1987: The very last film photographed by John Alcott was No Way Out. For that reason, the film is dedicated to his memory. His first film as DP (where he is credited as "lighting cameraman") is A Clockwork Orange. He won an Oscar for his work on Barry Lyndon (in fact, he won 5 awards for Lyndon, all five that he was nominated for!). He also contrived the beautifully bizarre and elegant photography in The Shining. I have two lesser-known films in my collection that Alcott worked on; Greystoke:The Legend of Tarzan, Lord of the Apes, and Baby: Secret of the Lost Legend (odd that they both have colons in the title) which he shot back to back, released in 1984 and 1985. These films are "lesser" films, but they are immaculately photographed. What you see on the screen is always well-presented, it's just that what's going on isn't the most compelling story. Alcott suffered a heart attack at Cannes on July 28, 1986. This means that he never saw No Way Out as the rest of us do, in its edited, completed form. The John Alcott IMDb bio page is quite complete, and informative for anyone who has an interest in the photographic aspect of film-making.




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"The wealthy and powerful always remind us that cream rises to the top.
What they fail to acknowledge is that pond scum also rises to the top.
And there is a lot more pond scum in the world than there is cream.
If you become rich and powerful, I hope that you will be cream rather than pond scum." --YTMN

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Re: YTMN Presents a Remake Rematch Thread

Post by dreiser » Sun May 26, 2013 1:49 am

"some other guy" :P

Seitz is probably the best film noir DP guy ever.
"I hate the dark, the sharks liars. And the stems of cherry..."

Like Someone in Love (Kiarostami, 2012) 4/10
Killing Them Softly (Dominik, 2012) 2/10
The Wonderful World of the Brothers Grimm (Pal/Levin, 1962) 6/10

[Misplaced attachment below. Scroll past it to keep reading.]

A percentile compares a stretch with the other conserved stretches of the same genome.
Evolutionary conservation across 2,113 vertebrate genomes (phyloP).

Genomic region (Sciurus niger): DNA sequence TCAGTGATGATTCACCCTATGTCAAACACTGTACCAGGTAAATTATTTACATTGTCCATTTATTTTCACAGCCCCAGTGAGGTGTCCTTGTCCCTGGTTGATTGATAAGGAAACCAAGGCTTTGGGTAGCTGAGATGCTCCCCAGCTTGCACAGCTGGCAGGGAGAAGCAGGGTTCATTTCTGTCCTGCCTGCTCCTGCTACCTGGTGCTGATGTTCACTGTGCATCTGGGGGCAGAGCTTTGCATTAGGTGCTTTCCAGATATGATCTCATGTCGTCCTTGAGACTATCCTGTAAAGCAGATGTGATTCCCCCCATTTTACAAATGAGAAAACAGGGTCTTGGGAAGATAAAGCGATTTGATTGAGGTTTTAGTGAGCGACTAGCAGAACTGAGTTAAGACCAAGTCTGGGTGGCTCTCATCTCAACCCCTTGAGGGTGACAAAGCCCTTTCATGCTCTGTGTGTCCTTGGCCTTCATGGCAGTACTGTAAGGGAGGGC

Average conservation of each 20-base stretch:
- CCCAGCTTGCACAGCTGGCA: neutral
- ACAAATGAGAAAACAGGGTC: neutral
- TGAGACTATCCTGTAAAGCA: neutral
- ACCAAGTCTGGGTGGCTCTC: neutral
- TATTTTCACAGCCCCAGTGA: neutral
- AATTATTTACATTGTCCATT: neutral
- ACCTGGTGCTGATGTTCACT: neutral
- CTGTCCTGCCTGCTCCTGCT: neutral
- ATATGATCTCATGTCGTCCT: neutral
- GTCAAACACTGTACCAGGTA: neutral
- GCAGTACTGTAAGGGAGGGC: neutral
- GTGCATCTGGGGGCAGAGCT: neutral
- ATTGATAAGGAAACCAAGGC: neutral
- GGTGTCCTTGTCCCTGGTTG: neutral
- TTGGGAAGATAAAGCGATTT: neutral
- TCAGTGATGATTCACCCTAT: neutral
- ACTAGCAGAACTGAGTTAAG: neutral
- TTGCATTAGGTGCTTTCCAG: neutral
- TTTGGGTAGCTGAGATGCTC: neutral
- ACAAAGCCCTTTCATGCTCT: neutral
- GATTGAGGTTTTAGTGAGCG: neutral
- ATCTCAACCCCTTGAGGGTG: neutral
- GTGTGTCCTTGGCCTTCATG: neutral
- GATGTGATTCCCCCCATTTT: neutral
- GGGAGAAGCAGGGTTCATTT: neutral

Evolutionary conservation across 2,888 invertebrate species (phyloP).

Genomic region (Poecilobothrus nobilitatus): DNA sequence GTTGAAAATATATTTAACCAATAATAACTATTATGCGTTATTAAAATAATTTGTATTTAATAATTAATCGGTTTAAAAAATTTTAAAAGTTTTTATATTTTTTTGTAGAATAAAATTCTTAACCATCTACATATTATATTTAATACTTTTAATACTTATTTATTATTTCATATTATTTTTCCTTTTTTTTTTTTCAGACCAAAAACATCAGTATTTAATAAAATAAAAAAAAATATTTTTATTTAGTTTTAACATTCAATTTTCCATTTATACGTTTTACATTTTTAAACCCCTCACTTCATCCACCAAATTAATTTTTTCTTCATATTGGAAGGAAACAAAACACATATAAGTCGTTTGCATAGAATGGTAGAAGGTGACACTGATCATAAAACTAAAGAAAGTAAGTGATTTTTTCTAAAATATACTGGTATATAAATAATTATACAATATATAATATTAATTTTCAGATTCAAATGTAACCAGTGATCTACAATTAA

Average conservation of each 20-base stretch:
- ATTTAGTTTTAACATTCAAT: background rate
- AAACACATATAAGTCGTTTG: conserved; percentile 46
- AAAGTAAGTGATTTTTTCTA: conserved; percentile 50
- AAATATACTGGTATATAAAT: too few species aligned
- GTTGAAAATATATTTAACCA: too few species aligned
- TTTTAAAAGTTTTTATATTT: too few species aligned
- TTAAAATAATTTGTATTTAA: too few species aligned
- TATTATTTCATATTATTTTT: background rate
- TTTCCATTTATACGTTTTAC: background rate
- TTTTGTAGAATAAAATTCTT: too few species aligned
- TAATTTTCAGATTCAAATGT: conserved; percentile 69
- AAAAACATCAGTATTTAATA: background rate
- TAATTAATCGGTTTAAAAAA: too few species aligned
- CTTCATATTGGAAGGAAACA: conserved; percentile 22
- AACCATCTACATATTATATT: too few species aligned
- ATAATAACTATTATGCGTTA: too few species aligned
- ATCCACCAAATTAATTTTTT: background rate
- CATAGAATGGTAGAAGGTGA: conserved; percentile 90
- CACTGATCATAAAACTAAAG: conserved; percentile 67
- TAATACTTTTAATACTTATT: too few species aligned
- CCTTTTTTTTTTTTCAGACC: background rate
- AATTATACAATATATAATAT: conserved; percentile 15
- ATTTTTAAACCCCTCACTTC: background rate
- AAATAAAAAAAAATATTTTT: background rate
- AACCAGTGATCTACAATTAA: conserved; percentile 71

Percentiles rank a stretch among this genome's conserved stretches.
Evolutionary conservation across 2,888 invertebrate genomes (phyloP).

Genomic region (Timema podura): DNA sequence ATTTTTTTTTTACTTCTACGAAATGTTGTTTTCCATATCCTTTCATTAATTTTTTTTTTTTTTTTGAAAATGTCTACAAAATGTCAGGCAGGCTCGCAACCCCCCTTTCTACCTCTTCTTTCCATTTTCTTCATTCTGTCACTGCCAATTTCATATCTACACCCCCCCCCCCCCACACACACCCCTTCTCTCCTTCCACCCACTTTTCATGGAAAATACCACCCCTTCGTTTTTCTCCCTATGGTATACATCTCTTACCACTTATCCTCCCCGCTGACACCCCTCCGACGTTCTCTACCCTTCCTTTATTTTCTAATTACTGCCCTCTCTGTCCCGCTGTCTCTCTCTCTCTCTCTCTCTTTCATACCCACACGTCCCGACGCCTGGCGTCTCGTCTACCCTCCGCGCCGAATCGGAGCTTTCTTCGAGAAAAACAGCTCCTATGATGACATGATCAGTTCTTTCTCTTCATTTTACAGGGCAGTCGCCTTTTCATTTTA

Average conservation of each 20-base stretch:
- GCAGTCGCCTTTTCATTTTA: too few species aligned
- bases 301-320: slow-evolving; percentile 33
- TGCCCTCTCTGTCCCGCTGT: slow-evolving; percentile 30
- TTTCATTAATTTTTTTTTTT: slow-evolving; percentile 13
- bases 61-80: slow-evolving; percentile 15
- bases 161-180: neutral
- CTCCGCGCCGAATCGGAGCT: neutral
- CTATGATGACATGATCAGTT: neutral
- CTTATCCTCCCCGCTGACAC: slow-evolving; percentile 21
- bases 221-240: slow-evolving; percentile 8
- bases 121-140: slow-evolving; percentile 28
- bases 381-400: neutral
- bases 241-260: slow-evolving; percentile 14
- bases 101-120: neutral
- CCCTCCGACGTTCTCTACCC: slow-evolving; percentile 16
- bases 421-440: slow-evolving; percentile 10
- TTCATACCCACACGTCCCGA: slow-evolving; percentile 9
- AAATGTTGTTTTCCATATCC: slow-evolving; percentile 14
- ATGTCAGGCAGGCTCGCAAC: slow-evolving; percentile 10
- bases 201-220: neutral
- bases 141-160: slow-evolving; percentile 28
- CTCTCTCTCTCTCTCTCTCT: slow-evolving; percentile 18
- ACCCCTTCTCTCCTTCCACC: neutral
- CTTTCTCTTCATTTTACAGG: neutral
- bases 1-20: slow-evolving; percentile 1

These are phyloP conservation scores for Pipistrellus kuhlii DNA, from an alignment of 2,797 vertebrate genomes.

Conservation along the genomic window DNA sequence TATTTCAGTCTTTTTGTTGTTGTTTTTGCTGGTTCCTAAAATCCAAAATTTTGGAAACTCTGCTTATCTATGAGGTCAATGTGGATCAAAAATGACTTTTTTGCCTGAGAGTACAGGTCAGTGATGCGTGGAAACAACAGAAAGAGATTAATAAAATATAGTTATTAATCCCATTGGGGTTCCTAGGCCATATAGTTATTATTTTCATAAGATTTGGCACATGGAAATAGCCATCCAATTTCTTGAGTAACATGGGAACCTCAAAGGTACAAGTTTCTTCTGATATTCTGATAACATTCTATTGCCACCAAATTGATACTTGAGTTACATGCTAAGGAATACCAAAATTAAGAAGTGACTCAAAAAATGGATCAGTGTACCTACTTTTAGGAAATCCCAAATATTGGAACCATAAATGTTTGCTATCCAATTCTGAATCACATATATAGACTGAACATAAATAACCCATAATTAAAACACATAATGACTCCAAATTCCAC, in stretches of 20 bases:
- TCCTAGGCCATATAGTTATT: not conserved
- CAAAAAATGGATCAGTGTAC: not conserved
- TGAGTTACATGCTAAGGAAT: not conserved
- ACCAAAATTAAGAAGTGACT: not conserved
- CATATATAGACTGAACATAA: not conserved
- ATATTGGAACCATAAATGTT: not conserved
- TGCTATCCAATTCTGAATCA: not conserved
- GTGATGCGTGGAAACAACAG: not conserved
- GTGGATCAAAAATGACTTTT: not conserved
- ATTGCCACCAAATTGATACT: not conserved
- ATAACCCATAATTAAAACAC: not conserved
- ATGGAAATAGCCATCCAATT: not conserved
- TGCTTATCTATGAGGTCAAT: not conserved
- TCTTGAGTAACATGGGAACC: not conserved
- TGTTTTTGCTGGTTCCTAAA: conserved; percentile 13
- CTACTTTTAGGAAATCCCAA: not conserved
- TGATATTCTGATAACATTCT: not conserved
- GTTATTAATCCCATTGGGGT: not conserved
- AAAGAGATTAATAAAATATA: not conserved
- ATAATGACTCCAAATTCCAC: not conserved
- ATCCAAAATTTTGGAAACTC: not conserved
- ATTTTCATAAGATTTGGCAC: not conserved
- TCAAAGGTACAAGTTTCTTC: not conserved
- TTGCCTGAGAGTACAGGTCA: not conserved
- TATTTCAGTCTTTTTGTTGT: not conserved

The Dark Past (Mate', 1948) 7/10
New Rose Hotel (Ferrara, 1998) 3/10
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Re: YTMN Presents a Remake Rematch Thread

Post by YouTookMyName » Sun May 26, 2013 5:43 pm

dreiser wrote:"some other guy" :P

Seitz is probably the best film noir DP guy ever.
Big list of 'em, eh? Maybe for a while he was the go to guy for that type of film.

I'm not certain that fellow with Kubrick isn't the Brown fellow who developed the SteadiCam. But the image came up near the top of a Goggle search for Alcott. I'm willing to change it. Hmm. Just confirmed that it is Garrett Brown. I'll have to find a pic of Alcott and slide it in there!

EDIT: fixed the photo above, replacing this one with the misidentification:
Image
Gort/YTMN left the forum due to trolling on August 25, 2018.
I had fun. Thanks for reading!

"The wealthy and powerful always remind us that cream rises to the top.
What they fail to acknowledge is that pond scum also rises to the top.
And there is a lot more pond scum in the world than there is cream.
If you become rich and powerful, I hope that you will be cream rather than pond scum." --YTMN

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Re: YTMN Presents a Remake Rematch Thread

Post by YouTookMyName » Mon May 27, 2013 3:17 pm

Image

A Comparison of Let the Right One In (2009) & Let Me In (2010)
Lines You Might Remember

2004 The Novel Let the Right One In Image
... ... ... ... ... ... ... ... ... ... ... ... ... ... ... ... ... ... ... ... ... ... ... ... ... ... ... ... ... ... ... ... ...
There was no one to be seen so she gave in freely to her sobs as she made her way home, pressed her arms against her stomach; the pain lodged in there like an ill-tempered foetus.

Let a person in and he hurts you.

There was a reason why she kept her relationships brief. Don't let them in. Once they're inside they have more potential to hurt you. Comfort yourself. You can live with the anguish as long as it only involves yourself. As long as there is no hope.

... ... ... ... ... ... ... ... ... ... ... ... ... ... ... ... ... ... ... ... ... ... ... ... ... ... ... ... ... ... ... ... ...
-there was something in her, something that was...pure horror. Everything you were supposed to watch out for. Heights, fire, shards of glass, snakes, Everything that his mom tried so hard to keep him safe from.
... ... ... ... ... ... ... ... ... ... ... ... ... ... ... ... ... ... ... ... ... ... ... ... ... ... ... ... ... ... ... ... ...
He stared at the doorbell. Things would not simply return to normal. Something had to be done. Like running away, hitchhiking, making your way home in the middle of the night to show that it was...important. What he was scared of was not that maybe she was a creature who survived by drinking other people's blood. No, it was that she might push him away....
... ... ... ... ... ... ... ... ... ... ... ... ... ... ... ... ... ... ... ... ... ... ... ... ... ... ... ... ... ... ... ... ...
"Are you old?"
"No. I'm only twelve. But I've been that for a long time."
"So you are old, inside. In your head."
"No, I'm not. That's the only thing I still think is strange. I don't understand it. Why I never...in a way...get any older than twelve."
Oskar thought about it, stroking the arm of his jacket.